Honda will make a major shift to the fuel cell battery technology that will allow for better fuel efficiency and more battery life in the next-generation Accord, the automaker announced Monday.
The Honda Accord will have a redesigned 2.0-liter engine with a new fuel cell system that uses hydrogen as a fuel source.
The new battery technology allows the engine to operate for about six months at full capacity.
The new battery system can be combined with other hydrogen-fueled engines that also use hydrogen.
Honda said it expects to have a fuel cell-powered vehicle available in 2021, but it will not announce a timeframe for when that will happen.
“With the latest developments in fuel cell technology, we are confident that we can deliver an all-new Accord that delivers an outstanding driving experience and delivers more value to consumers,” Honda Chief Executive Takashi Iwata said in a statement.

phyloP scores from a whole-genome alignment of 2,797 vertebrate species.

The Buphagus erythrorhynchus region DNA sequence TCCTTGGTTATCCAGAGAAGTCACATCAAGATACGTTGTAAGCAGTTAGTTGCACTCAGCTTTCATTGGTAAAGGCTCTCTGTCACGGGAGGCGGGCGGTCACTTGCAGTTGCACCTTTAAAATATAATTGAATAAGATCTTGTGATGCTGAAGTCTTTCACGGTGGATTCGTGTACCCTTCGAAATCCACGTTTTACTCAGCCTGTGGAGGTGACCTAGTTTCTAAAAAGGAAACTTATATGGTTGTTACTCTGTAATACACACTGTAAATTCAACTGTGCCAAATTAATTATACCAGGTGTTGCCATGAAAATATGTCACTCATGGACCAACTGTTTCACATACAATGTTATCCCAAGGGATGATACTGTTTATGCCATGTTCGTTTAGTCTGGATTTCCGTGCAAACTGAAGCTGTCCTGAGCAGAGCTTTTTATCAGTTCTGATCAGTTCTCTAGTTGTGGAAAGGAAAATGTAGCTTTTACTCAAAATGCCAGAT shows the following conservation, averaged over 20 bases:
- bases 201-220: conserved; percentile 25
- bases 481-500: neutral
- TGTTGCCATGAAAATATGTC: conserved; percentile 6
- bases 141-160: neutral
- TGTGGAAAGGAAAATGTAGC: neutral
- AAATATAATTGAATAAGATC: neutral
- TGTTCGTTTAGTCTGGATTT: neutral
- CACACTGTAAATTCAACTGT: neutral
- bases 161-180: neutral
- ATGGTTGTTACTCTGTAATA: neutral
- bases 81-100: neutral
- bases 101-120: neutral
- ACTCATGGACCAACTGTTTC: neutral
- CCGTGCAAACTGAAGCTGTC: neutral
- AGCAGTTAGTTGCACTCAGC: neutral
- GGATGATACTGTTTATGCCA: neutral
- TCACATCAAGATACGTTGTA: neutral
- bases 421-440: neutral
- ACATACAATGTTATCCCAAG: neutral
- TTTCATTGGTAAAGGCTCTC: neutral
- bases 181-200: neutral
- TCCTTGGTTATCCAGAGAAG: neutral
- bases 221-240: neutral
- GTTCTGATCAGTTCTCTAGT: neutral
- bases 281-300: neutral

The Accord, Honda’s best-selling model, will be the first model of its kind to use a hybrid battery.
It will also be the only model to include a fully electric powertrain.
Hyundai Motor said it is working with Honda on a hybrid system for the 2017 Accord, and the two companies said they expect to announce a date for the system by the end of the year.
The automaker has a long history with fuel cell vehicles.
In 2015, Honda unveiled the first fuel cell sedan, the Accord Sport.
The car uses a hybrid motor that runs on electricity, but the engine is made by Honda’s sister company, Honda Motor Co. and produces around 5.4 horsepower.
Hyosung also unveiled a hydrogen fuel cell electric car, the S60, in 2016.
That vehicle uses a fuel cells battery to produce power.
Honda is also working on a hydrogen electric sports car, called the S70, which is slated to go on sale in 2020.